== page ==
Unanimous approval has been given for the proposed new ordinance relating to “home sharing” in Lookout Mountain, Ga. Public meetings were held to get residents’ views on June 13 and July 11, after which a draft of the proposal was sent to the planning commission, which fine-tuned it. At the city council meeting on July 27, additional changes were suggested and approved. City Attorney Bill Pickering will now write the ordinance in a final form.
The proposed ordinance requires that the homeowner live on site and be present throughout the visitors’ stays. The stay can be no longer than seven days, and the maximum occupancy is three people per bedroom, or a total of six people in the house. No food or alcohol can be served. Other conditions require the homeowner obtain a business license and home-sharing permit and pay hotel/motel taxes to the city. No signs are allowed and there must be adequate parking.
The permit process will require a review before the city council, and the homeowners must sign an affidavit stating they will comply with all the rules and regulations. The council will recommend issuing no more than 15 permits. A “sunset clause” will apply so that the council must choose to renew the ordinance allowing the short term rentals beyond the first year. Additionally, the arrangement can be terminated by the council at any time.
Currently, the hotel/motel tax is 3 percent, and the city can determine how to use that money. The council agreed to raise that tax to 5 percent. The revenue is estimated to be $24,000 for next year. That additional 2 percent will be used for tourist related activities and can be spent to build trails, sidewalks and parks.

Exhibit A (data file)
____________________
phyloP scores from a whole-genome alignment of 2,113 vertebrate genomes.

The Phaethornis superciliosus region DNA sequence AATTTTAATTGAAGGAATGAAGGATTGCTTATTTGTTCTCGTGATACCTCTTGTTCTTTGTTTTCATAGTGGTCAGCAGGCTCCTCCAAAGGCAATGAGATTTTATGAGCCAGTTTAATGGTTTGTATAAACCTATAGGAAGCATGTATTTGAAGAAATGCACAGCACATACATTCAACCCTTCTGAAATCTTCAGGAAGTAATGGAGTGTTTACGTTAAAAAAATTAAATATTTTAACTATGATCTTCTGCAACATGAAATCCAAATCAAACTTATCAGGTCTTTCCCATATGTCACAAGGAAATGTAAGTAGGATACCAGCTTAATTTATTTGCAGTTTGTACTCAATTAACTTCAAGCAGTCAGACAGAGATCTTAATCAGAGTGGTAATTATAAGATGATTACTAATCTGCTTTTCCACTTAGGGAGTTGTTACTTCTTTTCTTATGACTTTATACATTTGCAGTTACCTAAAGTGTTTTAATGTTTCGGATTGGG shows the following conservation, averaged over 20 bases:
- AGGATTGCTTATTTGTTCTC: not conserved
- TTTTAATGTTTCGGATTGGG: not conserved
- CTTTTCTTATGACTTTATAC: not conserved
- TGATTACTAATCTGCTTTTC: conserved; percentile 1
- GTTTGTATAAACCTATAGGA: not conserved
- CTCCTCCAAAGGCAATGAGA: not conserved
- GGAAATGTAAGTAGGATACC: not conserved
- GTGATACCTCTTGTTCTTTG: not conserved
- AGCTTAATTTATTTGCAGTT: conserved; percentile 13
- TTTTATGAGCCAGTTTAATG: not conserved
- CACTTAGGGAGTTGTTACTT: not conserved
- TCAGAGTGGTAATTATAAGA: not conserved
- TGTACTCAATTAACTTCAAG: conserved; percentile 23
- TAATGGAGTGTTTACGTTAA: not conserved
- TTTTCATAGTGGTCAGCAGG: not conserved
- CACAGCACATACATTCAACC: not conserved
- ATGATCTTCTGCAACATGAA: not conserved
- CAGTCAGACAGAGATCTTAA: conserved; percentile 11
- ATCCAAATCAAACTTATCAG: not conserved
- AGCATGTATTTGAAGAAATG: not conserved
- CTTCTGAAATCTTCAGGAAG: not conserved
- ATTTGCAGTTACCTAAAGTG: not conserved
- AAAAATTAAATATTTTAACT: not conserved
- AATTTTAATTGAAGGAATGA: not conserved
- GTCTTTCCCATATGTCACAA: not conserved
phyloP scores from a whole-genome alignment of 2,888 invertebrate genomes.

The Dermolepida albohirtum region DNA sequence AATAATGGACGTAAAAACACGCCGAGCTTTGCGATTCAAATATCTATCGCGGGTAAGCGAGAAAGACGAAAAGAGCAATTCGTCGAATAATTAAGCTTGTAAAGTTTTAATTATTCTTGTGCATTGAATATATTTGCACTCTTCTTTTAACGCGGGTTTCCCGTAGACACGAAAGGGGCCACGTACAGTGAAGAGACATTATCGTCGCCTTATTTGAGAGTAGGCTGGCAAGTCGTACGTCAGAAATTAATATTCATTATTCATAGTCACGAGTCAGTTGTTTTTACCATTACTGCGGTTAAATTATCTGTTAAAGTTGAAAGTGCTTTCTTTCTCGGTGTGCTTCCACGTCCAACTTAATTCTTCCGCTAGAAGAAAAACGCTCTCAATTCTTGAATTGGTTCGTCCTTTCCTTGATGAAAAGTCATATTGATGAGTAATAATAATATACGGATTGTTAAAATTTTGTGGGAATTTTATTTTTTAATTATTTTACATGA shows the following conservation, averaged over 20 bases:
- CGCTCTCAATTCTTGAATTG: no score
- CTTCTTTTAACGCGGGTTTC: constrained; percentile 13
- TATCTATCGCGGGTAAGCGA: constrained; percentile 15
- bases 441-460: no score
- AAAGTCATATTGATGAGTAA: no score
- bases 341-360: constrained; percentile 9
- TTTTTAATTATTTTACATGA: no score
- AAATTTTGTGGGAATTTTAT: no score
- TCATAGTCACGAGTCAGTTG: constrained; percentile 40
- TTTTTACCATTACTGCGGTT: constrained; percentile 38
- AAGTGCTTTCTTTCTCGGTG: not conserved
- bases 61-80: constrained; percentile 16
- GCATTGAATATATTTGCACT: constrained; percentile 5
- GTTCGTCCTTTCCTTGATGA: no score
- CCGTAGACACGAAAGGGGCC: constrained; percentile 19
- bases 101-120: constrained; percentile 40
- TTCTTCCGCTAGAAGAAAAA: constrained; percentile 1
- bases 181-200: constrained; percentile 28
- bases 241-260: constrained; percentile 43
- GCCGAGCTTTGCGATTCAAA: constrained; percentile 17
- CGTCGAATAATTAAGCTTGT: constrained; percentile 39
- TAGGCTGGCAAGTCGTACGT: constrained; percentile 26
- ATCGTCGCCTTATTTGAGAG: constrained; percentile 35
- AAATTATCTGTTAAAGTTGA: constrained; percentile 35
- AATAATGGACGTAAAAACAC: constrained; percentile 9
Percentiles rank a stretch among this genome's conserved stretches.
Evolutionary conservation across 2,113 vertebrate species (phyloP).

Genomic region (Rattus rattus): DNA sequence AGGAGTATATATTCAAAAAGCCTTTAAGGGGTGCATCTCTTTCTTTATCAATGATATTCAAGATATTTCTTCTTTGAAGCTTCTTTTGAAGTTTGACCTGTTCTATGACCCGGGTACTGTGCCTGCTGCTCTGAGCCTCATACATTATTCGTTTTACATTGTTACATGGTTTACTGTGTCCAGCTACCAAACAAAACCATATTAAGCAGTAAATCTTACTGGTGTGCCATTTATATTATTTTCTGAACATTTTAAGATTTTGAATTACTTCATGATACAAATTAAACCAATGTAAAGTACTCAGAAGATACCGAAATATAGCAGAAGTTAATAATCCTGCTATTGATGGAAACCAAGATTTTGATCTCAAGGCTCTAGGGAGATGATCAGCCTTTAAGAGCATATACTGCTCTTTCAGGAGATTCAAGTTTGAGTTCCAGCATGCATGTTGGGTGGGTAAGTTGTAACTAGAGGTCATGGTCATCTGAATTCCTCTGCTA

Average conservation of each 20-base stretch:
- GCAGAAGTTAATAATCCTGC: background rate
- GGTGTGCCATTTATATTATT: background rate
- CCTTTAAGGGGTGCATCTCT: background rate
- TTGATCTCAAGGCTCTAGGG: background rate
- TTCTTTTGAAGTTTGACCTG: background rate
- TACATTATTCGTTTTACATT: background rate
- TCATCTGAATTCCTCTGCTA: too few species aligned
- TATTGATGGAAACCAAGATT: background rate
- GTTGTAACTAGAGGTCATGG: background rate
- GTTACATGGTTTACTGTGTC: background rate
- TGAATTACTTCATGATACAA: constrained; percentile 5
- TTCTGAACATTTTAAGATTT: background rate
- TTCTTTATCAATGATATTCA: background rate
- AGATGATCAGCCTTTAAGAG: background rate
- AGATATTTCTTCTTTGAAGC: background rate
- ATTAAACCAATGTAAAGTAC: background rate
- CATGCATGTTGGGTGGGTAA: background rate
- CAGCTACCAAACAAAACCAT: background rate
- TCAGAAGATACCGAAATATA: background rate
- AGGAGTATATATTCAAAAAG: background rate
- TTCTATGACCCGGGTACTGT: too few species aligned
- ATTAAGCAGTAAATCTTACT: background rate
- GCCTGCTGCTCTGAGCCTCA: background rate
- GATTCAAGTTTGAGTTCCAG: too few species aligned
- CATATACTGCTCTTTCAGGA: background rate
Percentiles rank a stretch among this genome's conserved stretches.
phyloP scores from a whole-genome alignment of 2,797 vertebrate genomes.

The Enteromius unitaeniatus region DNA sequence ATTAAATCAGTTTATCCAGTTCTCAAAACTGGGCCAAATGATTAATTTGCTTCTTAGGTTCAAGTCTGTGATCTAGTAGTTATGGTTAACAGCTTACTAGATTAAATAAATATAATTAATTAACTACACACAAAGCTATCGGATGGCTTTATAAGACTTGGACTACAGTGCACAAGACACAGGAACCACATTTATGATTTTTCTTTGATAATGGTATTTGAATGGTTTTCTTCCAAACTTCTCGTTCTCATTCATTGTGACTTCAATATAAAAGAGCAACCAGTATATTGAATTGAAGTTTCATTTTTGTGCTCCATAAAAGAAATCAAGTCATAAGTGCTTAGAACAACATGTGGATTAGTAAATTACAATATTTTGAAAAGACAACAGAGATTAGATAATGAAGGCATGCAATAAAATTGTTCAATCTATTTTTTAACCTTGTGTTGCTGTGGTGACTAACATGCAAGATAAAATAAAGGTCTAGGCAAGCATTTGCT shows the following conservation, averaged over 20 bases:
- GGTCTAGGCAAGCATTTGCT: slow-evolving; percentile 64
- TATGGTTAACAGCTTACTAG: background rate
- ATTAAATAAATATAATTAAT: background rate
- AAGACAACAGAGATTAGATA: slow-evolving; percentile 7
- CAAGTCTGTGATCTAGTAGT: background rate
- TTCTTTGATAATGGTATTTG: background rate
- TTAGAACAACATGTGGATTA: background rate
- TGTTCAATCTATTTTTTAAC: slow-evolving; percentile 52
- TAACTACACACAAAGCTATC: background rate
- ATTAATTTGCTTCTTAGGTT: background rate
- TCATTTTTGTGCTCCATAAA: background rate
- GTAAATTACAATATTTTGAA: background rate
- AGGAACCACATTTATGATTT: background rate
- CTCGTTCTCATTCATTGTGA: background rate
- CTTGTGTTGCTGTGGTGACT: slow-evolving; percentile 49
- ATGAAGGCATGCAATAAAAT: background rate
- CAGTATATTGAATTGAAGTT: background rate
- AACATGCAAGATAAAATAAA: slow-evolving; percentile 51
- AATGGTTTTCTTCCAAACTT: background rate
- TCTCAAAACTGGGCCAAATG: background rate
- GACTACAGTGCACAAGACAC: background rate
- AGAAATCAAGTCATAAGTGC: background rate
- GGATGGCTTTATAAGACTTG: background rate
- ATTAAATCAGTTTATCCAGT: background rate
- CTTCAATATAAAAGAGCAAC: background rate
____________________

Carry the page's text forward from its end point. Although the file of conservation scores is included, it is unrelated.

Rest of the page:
Mayor David Bennett recommended raising the millage rate for fiscal year 2018 from the current amount of 9.050 to 9.35. This tax increase would generate an additional $16,000 for the city.
The mayor told the council that the Ironman 70.3 will be held in Chattanooga September 9-10. The route will bring more than 3,000 participants up Lookout Mountain on Ochs Highway to Red Riding Hood Trail. A block party is being organized at the top of Red Riding Hood, and he is hoping for community support.
Mayor Bennett has been interviewing architects to design the new Town Center and expects to announce his choice at the August 17 council meeting, after which the plan will begin to move forward. He also told the council members that according to the website Niche.com, Lookout Mountain, Ga., has been ranked the 16th safest city in the state of Georgia. More good news for the town is that the inventory of homes for sale is at an all-time low, and prices are up, according to the mayor. Additionally, there are five new houses under construction.
The sewer board will end the fiscal year 2017 just slightly in the black, board member Wes Hasden told the council. Several capital projects will be undertaken in 2018, including replacing “wet well” walls that are crumbling. A couple of pump stations will be added, and a main line on Fleetwood Drive will be repaired to improve the flow of sewage down the mountain.
Councilmember Taylor Watson informed the council about details of the car thefts and break-ins that took place several weeks ago. The vehicles that were taken had been left unlocked, some with keys and wallets inside. A week after two vehicles were stolen, two men came back up the mountain in one of the stolen cars. The pair was apprehended by the coordinated work of the Georgia and Tennessee police departments acting on a call from a neighbor who was alerted by her dog barking and then seeing a strange car parked in her driveway at 3 a.m.
Lookout Mountain, Ga. Police Officer Derrick Forrester and Lookout Mountain, Tenn. Officer Don Massengale were credited for apprehending the men involved. Officers Aaron Dean from Georgia and Tanner Clark from Tennessee were the investigating officers in the case. Identification was made from images captured by the surveillance cameras that are positioned at each entrance into the towns. Ms. Watson warned all residents to lock car doors and remove valuables. Cars that are left unlocked with keys inside may not be covered by insurance, she said.
The next council meeting is Thursday, August 17 a 5:30 p.m.